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Thick O and thin O soft intergranular phase

Easy axes in neighbouring grains

' Single phase exchange coupled material (Mr > and Hc <)

Thick O and thin O soft intergranular phase

Easy axes in neighbouring grains

Figure 12. Influence on the remanent magnetization and the coercive force of the occurrence of direct exchange coupling (single phase material) and of coupling through intergranular phases having different thicknesses (composite materials).

to an isotropic uniaxial material). The enhancement is linked to the fact that the moments forming the transition structure point away from their associated easy axis direction and closer to the direction of the previous saturation. On the other side, they produce a significant coercivity decrease, related to the fact that they act as very effective nucleation sites (Fig. 12) for the reversal of the magnetization (the reversal process can, alternatively be seen as corresponding to the depinning from the grain boundary region of the domain wall-like structures). The combination of these two effects is, nevertheless interesting in general because it can result in an increase of the maximum energy product, (BH)max, the parameter giving the figure of merit of a permanent magnet material (for a coercive force value sufficiently high so as to effectively support the remanence, the maximum energy product is proportional to ^0M2 /4). Let us finally say that the first single-phase materials exhibiting a significant remanence enhancement contained Si and Al additions, and it was believed that the occurrence of small grains strongly exchange coupled was linked to the presence of those additives. Today it is clear that both the nanostructure and the remanence enhancement are a consequence of a nucleation ruled crystallization process originating with narrow grain boundaries.

Going now into the case of the multiphase nanostructured materials and, as has been discussed previously, the basic idea behind the use of rare-earth transition metal inter-metallic phases for the preparation of permanent magnet materials was the achievement of a combination of high magnetic anisotropy with high magnetization values at room and higher temperatures (a property linked to the large transition metal exchange and Curie temperature). This combination also can be implemented by adequately coupling a high anisotropy phase (as, mainly, a rare-earth transition metal intermetallic) with a phase exhibiting high magnetization (usually a transition metal, a transition metal inter-metallic, or a transition metal-metalloid alloy). The point has been analyzed in detail, and it is well established that the requisites to achieve such a coupling are linked to the nanostructure of the phases. It is necessary to produce an intimate phase mixture, essentially consisting of hard grains embedded into a soft phase and strongly exchange coupled to it. Since the dominating exchange coupling both in the hard phase and in the soft one is the transition metal-transition metal one, the effective magnitude of the intergranular coupling is ruled both by the boundary thickness and by the amount of disorder present at the boundary. In the case of an intense hard-soft coupling, the optimum thickness of the soft phase in between two hard grains corresponds to half the hard-phase domain-wall width.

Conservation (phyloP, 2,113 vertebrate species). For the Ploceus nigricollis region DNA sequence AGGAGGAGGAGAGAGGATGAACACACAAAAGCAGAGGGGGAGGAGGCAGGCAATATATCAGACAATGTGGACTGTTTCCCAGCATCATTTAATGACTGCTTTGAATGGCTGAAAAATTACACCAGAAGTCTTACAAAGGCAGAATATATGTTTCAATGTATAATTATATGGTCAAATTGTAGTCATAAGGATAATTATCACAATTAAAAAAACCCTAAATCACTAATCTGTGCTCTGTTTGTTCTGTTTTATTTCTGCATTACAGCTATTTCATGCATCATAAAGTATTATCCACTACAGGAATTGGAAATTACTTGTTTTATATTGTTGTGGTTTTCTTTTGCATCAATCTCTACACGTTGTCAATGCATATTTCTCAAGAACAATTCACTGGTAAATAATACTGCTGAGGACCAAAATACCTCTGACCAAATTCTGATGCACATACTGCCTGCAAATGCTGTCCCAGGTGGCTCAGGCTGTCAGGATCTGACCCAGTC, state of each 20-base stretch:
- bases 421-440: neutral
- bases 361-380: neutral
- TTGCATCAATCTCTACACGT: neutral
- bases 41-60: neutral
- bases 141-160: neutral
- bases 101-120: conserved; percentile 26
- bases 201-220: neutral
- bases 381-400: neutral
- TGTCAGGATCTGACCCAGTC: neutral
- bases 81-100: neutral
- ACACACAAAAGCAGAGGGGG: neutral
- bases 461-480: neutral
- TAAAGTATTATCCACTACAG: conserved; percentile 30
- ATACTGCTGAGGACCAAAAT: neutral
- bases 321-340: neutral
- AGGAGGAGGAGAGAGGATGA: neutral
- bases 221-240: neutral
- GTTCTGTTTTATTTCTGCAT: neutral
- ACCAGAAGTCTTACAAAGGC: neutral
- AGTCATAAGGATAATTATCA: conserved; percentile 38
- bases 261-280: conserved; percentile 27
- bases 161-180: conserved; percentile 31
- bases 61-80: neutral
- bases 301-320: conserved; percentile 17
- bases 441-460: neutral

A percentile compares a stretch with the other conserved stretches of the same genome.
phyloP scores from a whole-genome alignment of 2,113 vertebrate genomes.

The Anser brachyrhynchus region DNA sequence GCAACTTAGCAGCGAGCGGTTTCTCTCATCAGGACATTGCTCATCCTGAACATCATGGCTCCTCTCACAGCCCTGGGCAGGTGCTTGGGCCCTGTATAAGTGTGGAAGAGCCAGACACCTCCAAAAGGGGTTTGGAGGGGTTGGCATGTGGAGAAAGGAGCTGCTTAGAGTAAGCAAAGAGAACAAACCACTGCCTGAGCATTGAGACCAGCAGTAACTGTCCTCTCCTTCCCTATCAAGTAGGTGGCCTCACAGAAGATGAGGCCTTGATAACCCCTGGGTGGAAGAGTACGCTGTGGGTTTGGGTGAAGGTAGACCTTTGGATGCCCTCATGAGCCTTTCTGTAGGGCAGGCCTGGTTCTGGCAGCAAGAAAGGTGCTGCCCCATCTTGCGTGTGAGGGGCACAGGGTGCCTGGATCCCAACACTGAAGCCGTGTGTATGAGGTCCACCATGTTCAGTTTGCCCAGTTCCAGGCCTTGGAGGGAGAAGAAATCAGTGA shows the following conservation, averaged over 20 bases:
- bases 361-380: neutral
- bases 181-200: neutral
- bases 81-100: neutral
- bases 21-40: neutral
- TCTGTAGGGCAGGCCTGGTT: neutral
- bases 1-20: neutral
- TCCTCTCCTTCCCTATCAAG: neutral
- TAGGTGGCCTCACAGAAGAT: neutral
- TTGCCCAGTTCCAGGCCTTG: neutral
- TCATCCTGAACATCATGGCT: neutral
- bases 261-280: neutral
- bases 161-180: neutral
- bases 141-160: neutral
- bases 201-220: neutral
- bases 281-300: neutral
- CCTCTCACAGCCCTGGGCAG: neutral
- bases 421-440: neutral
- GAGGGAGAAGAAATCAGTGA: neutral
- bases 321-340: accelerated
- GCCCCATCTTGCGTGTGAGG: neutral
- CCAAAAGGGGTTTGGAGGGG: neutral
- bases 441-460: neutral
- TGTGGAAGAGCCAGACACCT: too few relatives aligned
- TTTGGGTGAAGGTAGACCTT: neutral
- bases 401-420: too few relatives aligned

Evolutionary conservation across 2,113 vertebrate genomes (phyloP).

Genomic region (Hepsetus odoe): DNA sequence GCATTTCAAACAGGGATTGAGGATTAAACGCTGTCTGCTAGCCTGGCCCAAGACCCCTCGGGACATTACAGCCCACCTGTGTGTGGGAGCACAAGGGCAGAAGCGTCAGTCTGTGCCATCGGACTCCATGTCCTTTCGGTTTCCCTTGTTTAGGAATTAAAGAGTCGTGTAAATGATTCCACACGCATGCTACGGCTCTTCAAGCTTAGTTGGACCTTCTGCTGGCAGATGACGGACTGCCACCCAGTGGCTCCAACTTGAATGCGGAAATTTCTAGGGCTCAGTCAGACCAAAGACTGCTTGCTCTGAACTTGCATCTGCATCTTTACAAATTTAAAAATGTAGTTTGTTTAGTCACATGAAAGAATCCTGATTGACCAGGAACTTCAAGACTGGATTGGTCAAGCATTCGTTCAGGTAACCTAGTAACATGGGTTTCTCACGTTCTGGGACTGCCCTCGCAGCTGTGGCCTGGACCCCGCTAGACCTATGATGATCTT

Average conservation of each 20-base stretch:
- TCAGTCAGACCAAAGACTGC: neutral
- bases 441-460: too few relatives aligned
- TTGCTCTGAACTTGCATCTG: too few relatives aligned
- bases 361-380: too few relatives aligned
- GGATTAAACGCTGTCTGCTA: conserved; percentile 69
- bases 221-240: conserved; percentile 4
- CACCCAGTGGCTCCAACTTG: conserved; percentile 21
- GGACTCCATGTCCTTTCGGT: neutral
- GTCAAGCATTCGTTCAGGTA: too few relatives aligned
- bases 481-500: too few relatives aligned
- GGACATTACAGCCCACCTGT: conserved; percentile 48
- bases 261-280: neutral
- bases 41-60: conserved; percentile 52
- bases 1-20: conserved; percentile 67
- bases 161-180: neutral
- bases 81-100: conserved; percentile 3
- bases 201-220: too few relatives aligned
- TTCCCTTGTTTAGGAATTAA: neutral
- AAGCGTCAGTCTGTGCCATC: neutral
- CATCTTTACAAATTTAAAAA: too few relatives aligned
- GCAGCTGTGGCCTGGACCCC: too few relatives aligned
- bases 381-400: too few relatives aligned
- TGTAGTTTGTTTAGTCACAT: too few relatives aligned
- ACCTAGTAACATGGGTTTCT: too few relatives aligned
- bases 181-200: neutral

This optimum value results from a twofold compromise: first, it should correspond to a large polarization of the magnetization of the soft phase along the direction of the magnetization of the neighboring hard grains and, consequently, to a high remanence (this, in principle, could be achieved even with a large soft-phase thickness, provided the interphase coupling could be large enough), and, second, it should preserve, as much as possible, the coercivity of the hard phase (which limits the soft-phase thickness, since it should be kept below the soft-phase exchange correlation length to avoid the easy complete magnetization reversal inside the soft phase, which could propagate into the hard one due to the large interphase coupling). As for the average hard-phase grain dimensions and, again, in order to achieve high remanences, they should be slightly larger than the hard-phase exchange correlation length. There exist a quite broad group of hard-soft composites meeting (to a different extent) the requirements corresponding to the optimized hysteretic behavior. They are based on the Nd2Fe14B and SmCo5 phases and contain as soft phase a-Fe and Fe3B.

To end this section, we will discuss the case corresponding to the presence of antiferromagnetic phases at the intergranular region. It recently has been shown [106] that in mechanically ground samples formed by SmCo and NiO (the antiferromagnetic phase), the intimate mixture of both phases results in a remarkable increase of the coercivity with respect to that measured in the NiO-free SmCo samples. The origin of this increase has been associated with the exchange coupling between the hard and the antiferromag-netic phase that transmits the anisotropy of the latter to the easily reversible moments on the edges and corners of the SmCo grains.

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